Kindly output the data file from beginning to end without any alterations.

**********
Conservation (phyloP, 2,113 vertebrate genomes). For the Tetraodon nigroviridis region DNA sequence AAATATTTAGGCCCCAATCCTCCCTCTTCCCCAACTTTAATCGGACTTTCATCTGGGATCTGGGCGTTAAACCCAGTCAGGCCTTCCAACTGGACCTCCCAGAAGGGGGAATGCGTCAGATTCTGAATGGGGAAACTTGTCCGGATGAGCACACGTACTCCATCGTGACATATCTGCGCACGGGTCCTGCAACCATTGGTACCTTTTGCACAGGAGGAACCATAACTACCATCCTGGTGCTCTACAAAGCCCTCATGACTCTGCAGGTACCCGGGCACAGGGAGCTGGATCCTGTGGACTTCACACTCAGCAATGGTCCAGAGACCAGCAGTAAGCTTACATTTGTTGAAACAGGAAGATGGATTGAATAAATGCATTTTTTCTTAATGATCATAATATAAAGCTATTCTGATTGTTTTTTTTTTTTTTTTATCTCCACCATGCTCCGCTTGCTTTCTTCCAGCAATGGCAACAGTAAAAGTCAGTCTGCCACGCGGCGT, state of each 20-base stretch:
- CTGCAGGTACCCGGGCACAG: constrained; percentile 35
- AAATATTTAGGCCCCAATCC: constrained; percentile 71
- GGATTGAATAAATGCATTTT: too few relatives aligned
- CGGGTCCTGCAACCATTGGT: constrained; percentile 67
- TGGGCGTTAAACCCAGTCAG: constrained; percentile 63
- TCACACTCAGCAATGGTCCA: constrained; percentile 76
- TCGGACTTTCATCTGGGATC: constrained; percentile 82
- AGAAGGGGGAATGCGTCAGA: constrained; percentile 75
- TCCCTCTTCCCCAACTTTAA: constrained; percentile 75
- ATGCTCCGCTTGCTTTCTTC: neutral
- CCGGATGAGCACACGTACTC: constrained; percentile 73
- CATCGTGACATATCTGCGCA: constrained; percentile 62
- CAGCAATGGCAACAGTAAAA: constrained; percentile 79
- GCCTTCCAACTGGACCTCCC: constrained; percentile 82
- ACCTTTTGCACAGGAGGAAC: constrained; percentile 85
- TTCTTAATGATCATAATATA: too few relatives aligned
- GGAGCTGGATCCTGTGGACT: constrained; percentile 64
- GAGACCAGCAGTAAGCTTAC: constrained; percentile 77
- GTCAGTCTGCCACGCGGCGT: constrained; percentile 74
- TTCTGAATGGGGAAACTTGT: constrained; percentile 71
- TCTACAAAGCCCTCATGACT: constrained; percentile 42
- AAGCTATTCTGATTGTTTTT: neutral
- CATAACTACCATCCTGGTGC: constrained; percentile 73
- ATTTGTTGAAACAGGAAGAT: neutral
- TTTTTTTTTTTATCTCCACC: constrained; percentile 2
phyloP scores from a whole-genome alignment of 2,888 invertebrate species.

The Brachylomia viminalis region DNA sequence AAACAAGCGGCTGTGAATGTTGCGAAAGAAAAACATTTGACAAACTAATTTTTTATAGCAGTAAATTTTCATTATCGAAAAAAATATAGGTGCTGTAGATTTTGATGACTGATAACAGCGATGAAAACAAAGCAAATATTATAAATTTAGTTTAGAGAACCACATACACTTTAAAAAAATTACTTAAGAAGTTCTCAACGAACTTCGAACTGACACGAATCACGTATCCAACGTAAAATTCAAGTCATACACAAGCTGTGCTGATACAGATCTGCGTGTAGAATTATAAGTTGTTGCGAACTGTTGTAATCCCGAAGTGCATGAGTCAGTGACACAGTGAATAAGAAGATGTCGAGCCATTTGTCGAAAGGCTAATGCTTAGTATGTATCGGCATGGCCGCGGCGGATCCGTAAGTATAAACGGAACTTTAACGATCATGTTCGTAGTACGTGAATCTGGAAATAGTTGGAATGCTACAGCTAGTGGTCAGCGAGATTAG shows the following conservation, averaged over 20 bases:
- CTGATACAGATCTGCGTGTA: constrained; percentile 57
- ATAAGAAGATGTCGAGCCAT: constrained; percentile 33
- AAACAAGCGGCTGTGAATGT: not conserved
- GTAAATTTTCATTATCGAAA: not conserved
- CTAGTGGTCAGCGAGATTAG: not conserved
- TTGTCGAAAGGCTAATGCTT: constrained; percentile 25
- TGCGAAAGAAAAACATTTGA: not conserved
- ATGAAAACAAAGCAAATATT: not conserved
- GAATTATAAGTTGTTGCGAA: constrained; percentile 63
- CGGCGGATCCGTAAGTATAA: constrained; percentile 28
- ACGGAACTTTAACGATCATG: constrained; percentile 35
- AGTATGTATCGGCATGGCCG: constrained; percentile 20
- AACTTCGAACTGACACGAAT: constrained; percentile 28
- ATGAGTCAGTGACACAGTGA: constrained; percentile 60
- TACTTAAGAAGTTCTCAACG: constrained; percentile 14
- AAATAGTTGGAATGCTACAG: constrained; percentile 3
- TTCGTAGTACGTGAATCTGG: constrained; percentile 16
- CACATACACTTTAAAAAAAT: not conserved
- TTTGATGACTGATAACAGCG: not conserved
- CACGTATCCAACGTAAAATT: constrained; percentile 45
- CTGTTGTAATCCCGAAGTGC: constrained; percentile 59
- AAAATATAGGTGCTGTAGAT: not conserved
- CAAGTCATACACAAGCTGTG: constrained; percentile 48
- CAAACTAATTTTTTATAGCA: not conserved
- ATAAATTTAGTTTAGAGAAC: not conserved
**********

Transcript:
Conservation (phyloP, 2,113 vertebrate genomes). For the Tetraodon nigroviridis region DNA sequence AAATATTTAGGCCCCAATCCTCCCTCTTCCCCAACTTTAATCGGACTTTCATCTGGGATCTGGGCGTTAAACCCAGTCAGGCCTTCCAACTGGACCTCCCAGAAGGGGGAATGCGTCAGATTCTGAATGGGGAAACTTGTCCGGATGAGCACACGTACTCCATCGTGACATATCTGCGCACGGGTCCTGCAACCATTGGTACCTTTTGCACAGGAGGAACCATAACTACCATCCTGGTGCTCTACAAAGCCCTCATGACTCTGCAGGTACCCGGGCACAGGGAGCTGGATCCTGTGGACTTCACACTCAGCAATGGTCCAGAGACCAGCAGTAAGCTTACATTTGTTGAAACAGGAAGATGGATTGAATAAATGCATTTTTTCTTAATGATCATAATATAAAGCTATTCTGATTGTTTTTTTTTTTTTTTTATCTCCACCATGCTCCGCTTGCTTTCTTCCAGCAATGGCAACAGTAAAAGTCAGTCTGCCACGCGGCGT, state of each 20-base stretch:
- CTGCAGGTACCCGGGCACAG: constrained; percentile 35
- AAATATTTAGGCCCCAATCC: constrained; percentile 71
- GGATTGAATAAATGCATTTT: too few relatives aligned
- CGGGTCCTGCAACCATTGGT: constrained; percentile 67
- TGGGCGTTAAACCCAGTCAG: constrained; percentile 63
- TCACACTCAGCAATGGTCCA: constrained; percentile 76
- TCGGACTTTCATCTGGGATC: constrained; percentile 82
- AGAAGGGGGAATGCGTCAGA: constrained; percentile 75
- TCCCTCTTCCCCAACTTTAA: constrained; percentile 75
- ATGCTCCGCTTGCTTTCTTC: neutral
- CCGGATGAGCACACGTACTC: constrained; percentile 73
- CATCGTGACATATCTGCGCA: constrained; percentile 62
- CAGCAATGGCAACAGTAAAA: constrained; percentile 79
- GCCTTCCAACTGGACCTCCC: constrained; percentile 82
- ACCTTTTGCACAGGAGGAAC: constrained; percentile 85
- TTCTTAATGATCATAATATA: too few relatives aligned
- GGAGCTGGATCCTGTGGACT: constrained; percentile 64
- GAGACCAGCAGTAAGCTTAC: constrained; percentile 77
- GTCAGTCTGCCACGCGGCGT: constrained; percentile 74
- TTCTGAATGGGGAAACTTGT: constrained; percentile 71
- TCTACAAAGCCCTCATGACT: constrained; percentile 42
- AAGCTATTCTGATTGTTTTT: neutral
- CATAACTACCATCCTGGTGC: constrained; percentile 73
- ATTTGTTGAAACAGGAAGAT: neutral
- TTTTTTTTTTTATCTCCACC: constrained; percentile 2
phyloP scores from a whole-genome alignment of 2,888 invertebrate species.

The Brachylomia viminalis region DNA sequence AAACAAGCGGCTGTGAATGTTGCGAAAGAAAAACATTTGACAAACTAATTTTTTATAGCAGTAAATTTTCATTATCGAAAAAAATATAGGTGCTGTAGATTTTGATGACTGATAACAGCGATGAAAACAAAGCAAATATTATAAATTTAGTTTAGAGAACCACATACACTTTAAAAAAATTACTTAAGAAGTTCTCAACGAACTTCGAACTGACACGAATCACGTATCCAACGTAAAATTCAAGTCATACACAAGCTGTGCTGATACAGATCTGCGTGTAGAATTATAAGTTGTTGCGAACTGTTGTAATCCCGAAGTGCATGAGTCAGTGACACAGTGAATAAGAAGATGTCGAGCCATTTGTCGAAAGGCTAATGCTTAGTATGTATCGGCATGGCCGCGGCGGATCCGTAAGTATAAACGGAACTTTAACGATCATGTTCGTAGTACGTGAATCTGGAAATAGTTGGAATGCTACAGCTAGTGGTCAGCGAGATTAG shows the following conservation, averaged over 20 bases:
- CTGATACAGATCTGCGTGTA: constrained; percentile 57
- ATAAGAAGATGTCGAGCCAT: constrained; percentile 33
- AAACAAGCGGCTGTGAATGT: not conserved
- GTAAATTTTCATTATCGAAA: not conserved
- CTAGTGGTCAGCGAGATTAG: not conserved
- TTGTCGAAAGGCTAATGCTT: constrained; percentile 25
- TGCGAAAGAAAAACATTTGA: not conserved
- ATGAAAACAAAGCAAATATT: not conserved
- GAATTATAAGTTGTTGCGAA: constrained; percentile 63
- CGGCGGATCCGTAAGTATAA: constrained; percentile 28
- ACGGAACTTTAACGATCATG: constrained; percentile 35
- AGTATGTATCGGCATGGCCG: constrained; percentile 20
- AACTTCGAACTGACACGAAT: constrained; percentile 28
- ATGAGTCAGTGACACAGTGA: constrained; percentile 60
- TACTTAAGAAGTTCTCAACG: constrained; percentile 14
- AAATAGTTGGAATGCTACAG: constrained; percentile 3
- TTCGTAGTACGTGAATCTGG: constrained; percentile 16
- CACATACACTTTAAAAAAAT: not conserved
- TTTGATGACTGATAACAGCG: not conserved
- CACGTATCCAACGTAAAATT: constrained; percentile 45
- CTGTTGTAATCCCGAAGTGC: constrained; percentile 59
- AAAATATAGGTGCTGTAGAT: not conserved
- CAAGTCATACACAAGCTGTG: constrained; percentile 48
- CAAACTAATTTTTTATAGCA: not conserved
- ATAAATTTAGTTTAGAGAAC: not conserved